The Great Swamp Fight – 332 years ago today

As I sit inside this stormy day, warm by the fire, my thoughts are eighty miles to the west, in a swamp in the town of South Kingston, Rhode Island, near the campus of the University of Rhode Island, a place still desolate by modern standards, off a boring stretch of Route 195 between Connecticut and Providence.

On a day like this, 332 years ago, the most significant “battle” of what has been called the bloodiest (per capita) conflict in the history of America — the Great Swamp Fight — took place in a Rhode Island swamp, an attack by the colonial militia from the Plymouth, Connecticut, and Massachusetts Bay Colony killed about 300 Narragansett Indians (precise figures are unknown) on an island in the middle of Rhode Island’s Great Swamp.

Led there by an Indian guide, the militia were able to reach the fort because an unusually cold late fall had frozen the swamp, making an assault possible.

The dead were mostly women and children. Those who fled into the swamp faced a long winter without food and shelter.

The irony of the assault was that the Narragansetts had been neutral in the King Philip War, staying out of the fight waged by Metacomet (King Philip) and the Wampanoag tribe. The Great Swamp Fight assured that neutrality would be forgotten, and the Narragansetts joined the terrible war.

Gerald Hyde, a state historian, wrote in 1938 on the occasion of a memorial marker being installed at the site:

“A fort in the Great Swamp had been built by the Narragansett Sachem, Canonchet, as a place of refuge. Because of its location on a small island of dry land in the midst of a great swamp, he no doubt considered it impregnable. It was, however, only partially completed and consisted of “pallisadoes stuck upright in a hedge of about a rod in thickness.” Two fallen trees formed natural bridges which were the only entrances and the principal one was guarded by a block house. Inside the fort the stores, harvests and accumulated wealth of the Narragansetts had been brought and there asylum had been offered the aged and infirm and the women and children of the Wampanoags of King Philip.

The United Colonies of New England declared war against the Narragansett Indians on November 2, 1675, charging them, among other things, with “relieving and succouring Wampanoag women and children and wounded men” and not delivering them to the English, and also because they “did in a very reproachful and blasphemous manner, triumph and rejoice” over the English defeat at Hadley. They voted to raise a thousand soldiers to be sent against the Narragansetts unless their sachems gave up the fugitive Wampanoags.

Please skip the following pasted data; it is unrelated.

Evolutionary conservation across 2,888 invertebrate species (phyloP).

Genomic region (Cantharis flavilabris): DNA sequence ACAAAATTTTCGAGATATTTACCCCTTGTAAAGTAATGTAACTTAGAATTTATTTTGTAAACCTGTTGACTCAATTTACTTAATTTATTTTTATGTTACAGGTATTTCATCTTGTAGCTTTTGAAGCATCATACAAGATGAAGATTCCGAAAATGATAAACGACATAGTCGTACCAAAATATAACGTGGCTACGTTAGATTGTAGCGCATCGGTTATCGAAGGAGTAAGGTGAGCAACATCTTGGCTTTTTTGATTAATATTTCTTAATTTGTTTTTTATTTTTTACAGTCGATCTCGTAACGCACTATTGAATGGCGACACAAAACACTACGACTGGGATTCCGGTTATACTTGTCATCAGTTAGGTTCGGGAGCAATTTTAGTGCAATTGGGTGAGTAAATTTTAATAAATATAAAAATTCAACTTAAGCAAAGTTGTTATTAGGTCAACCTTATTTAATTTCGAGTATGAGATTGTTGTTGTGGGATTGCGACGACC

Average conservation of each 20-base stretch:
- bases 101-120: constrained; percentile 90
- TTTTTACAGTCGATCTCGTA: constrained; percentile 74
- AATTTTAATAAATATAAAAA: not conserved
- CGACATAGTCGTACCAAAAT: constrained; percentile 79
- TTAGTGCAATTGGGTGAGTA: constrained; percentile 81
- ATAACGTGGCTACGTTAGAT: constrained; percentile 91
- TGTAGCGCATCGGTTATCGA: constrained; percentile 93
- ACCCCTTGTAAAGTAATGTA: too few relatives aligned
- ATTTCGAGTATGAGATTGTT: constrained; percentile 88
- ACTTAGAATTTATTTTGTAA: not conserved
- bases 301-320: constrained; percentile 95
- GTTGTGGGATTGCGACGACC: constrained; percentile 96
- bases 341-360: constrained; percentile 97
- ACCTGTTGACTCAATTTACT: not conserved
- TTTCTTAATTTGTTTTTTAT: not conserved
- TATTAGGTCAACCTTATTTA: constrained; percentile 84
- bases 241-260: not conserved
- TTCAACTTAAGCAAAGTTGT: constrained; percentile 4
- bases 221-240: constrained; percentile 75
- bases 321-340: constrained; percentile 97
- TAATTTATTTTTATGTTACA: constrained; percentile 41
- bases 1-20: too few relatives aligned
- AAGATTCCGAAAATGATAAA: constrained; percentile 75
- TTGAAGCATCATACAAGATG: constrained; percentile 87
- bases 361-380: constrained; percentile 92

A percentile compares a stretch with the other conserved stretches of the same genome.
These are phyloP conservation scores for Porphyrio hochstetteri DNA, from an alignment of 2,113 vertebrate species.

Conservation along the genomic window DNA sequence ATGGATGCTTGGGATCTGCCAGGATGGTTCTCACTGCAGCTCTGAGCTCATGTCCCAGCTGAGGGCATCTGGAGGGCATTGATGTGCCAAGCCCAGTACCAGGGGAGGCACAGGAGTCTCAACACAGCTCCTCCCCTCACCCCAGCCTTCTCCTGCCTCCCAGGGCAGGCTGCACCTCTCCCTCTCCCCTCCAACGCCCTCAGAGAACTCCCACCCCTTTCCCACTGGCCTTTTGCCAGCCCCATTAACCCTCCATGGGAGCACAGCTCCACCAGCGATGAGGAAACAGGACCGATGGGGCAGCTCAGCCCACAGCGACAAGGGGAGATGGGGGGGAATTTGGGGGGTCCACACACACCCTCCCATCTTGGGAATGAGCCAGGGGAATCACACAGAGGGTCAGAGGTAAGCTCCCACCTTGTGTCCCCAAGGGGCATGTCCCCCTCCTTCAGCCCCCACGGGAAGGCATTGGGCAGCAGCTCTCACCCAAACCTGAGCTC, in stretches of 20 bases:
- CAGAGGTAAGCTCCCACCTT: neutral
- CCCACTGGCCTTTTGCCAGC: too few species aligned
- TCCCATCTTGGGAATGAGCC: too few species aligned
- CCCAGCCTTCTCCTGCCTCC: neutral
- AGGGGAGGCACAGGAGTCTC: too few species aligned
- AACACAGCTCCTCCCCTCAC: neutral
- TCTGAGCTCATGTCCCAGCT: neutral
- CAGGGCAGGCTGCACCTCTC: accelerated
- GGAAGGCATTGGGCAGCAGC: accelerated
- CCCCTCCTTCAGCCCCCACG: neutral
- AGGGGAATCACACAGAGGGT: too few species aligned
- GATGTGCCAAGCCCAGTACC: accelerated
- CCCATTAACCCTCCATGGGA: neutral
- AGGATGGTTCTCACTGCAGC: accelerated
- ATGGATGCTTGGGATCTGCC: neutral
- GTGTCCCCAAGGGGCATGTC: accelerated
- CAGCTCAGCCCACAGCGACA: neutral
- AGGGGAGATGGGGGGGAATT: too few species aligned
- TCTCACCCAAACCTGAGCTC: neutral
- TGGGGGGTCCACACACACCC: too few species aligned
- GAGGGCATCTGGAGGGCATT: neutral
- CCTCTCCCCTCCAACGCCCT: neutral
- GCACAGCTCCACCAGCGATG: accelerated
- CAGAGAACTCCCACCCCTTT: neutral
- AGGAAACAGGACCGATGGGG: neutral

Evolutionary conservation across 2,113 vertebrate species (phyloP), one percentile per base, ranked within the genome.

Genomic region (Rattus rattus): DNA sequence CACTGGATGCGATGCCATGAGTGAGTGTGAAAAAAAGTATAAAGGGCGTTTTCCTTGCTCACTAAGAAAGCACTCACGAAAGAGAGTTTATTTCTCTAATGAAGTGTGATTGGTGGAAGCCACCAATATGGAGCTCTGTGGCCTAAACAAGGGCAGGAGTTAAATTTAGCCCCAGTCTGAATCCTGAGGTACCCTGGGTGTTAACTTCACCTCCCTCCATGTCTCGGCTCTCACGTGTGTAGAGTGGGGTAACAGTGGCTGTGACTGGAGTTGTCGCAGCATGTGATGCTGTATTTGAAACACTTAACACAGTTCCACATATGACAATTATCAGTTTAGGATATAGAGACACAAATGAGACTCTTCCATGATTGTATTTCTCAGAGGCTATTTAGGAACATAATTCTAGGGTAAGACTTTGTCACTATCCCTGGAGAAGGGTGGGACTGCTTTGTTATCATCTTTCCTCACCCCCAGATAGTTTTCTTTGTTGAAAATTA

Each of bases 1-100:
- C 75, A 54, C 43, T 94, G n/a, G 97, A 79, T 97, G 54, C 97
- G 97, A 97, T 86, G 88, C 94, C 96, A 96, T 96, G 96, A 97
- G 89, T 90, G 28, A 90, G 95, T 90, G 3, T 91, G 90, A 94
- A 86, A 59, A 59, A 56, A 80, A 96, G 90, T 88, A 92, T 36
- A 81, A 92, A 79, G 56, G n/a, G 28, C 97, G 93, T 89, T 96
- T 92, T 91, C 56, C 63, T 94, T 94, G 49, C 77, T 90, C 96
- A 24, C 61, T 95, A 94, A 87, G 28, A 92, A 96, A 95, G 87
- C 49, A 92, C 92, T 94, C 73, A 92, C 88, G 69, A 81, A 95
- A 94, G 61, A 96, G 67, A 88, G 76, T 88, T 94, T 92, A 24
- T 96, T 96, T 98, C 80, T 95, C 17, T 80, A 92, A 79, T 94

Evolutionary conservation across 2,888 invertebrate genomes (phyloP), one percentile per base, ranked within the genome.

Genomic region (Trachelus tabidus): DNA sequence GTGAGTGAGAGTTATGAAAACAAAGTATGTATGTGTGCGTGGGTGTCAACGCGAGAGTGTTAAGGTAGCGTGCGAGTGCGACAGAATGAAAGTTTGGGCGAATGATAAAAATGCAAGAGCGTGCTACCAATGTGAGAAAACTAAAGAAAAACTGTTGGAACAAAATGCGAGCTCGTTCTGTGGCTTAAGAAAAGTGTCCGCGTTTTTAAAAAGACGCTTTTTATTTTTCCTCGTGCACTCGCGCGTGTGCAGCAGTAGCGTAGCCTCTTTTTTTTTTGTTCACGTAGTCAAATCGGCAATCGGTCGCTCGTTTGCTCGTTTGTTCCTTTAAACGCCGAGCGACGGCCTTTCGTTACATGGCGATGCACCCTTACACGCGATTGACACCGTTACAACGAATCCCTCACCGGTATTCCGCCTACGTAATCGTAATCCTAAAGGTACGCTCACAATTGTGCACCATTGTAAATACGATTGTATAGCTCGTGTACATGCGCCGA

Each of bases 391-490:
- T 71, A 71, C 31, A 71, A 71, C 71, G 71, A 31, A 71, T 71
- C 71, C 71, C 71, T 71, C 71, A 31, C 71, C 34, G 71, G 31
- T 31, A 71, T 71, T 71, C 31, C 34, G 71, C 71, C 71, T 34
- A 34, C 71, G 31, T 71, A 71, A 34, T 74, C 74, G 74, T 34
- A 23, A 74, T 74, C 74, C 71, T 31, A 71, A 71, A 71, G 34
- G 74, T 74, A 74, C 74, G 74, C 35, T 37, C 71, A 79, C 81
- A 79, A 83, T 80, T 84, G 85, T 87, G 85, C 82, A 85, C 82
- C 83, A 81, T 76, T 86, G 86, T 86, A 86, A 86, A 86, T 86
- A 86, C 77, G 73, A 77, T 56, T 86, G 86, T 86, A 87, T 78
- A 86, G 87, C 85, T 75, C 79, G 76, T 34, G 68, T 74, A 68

The forces of the United Colonies under Governor Winslow marched across Rhode Island and on December 14 attacked the village of the Squaw Sachem Matantuck near Wickford and burned 150 wigwams, killing seven Indians and taking nine prisoners. The Narragansetts then began a guerrilla warfare, sniping Colonial troops wherever occasion offered.

On the night of December 15 the Indians surrounded Jireh Bull’s large stone house on Tower Hill and massacred all but two of the occupants. The smoldering ruins of the house were found by English scouts the next day. It is possible that the Indians had learned of a plan for the Connecticut contingent to join the other forces at this house and had destroyed it in order to handicap the colonies. Three days later the two English forces joined at Pettaquamscutt and planned to attack the Indians the next day.

Ordinarily the swamp was practically impenetrable, as it is to this day, but due to the severe December weather the marshy ground had frozen and the English soldiers gained easy access to the island. The Indian outposts retreated into the fort where they were followed by the English. The terrible battle which then began took place amidst ice, snow, under brush and fallen trees.

At first repulsed, the English continued the assault, though with heavy losses. They contested almost every foot of ground until the Narragansetts, also suffering many casualties, were driven gradually from their fort into the swamp and woods.

Meanwhile, the English had set fire to the wigwams, some 600 in number, and flames swept through the crowded fort. The “shrieks and cries of the women and children, the yelling of the warriors, exhibited a most horrible and appalling scene, so that it greatly moved some of the soldiers. They were in much doubt and they afterwards seriously inquired whether burning their enemies alive could be consistent with humanity and the benevolent principle of the gospel,” says one early account.

The retreating Indians were driven from the woods about the fort, leaving the English a complete, though costly, victory. They had lost five captains and 20 men and had some 150 wounded that must be carried back to a house some ten miles distant. To the terrors of the battle and fire were added the bitter cold and blinding snow of a New England blizzard through which the English toiled back to Cocumcussa. The hardships of that march took a toll of 30 or 40 more lives. The Indians reported a loss of 40 fighting men and one sachem killed and some 300 old men, women and children burned alive in the wigwams.”

Nathaniel Philbrick wrote an outstanding account of the war recently in his book, Mayflower.  I decided to locate the site and to my sad distress I see it is somewhere near the Amtrak line, where, on countless occasions I have hurtled through on the Acela, oblivious to the fact that the fastest section of track between Boston and Washington runs somewhere near the scene of the massacre.

Call it my senescence, but I feel more and more aware and freaked out by the history around me, the paved over battlefields, the Old Post Roads, the historic paths now covered with subdivisions and strip malls. Reading David McCullough’s 1776 and the account of the British attack on New York, and then being there last week, and looking across at Brooklyn and thinking of the rustic wilderness there, the fighting along the Gowanus Creek, now a stinking cesspool — the landing of the British at Kips Bay. The battles of White Plains and Trenton … and then skip forward to the urban anonymity of both, marked by a bronze tablet or two where heroes and cowards fought centuries before ….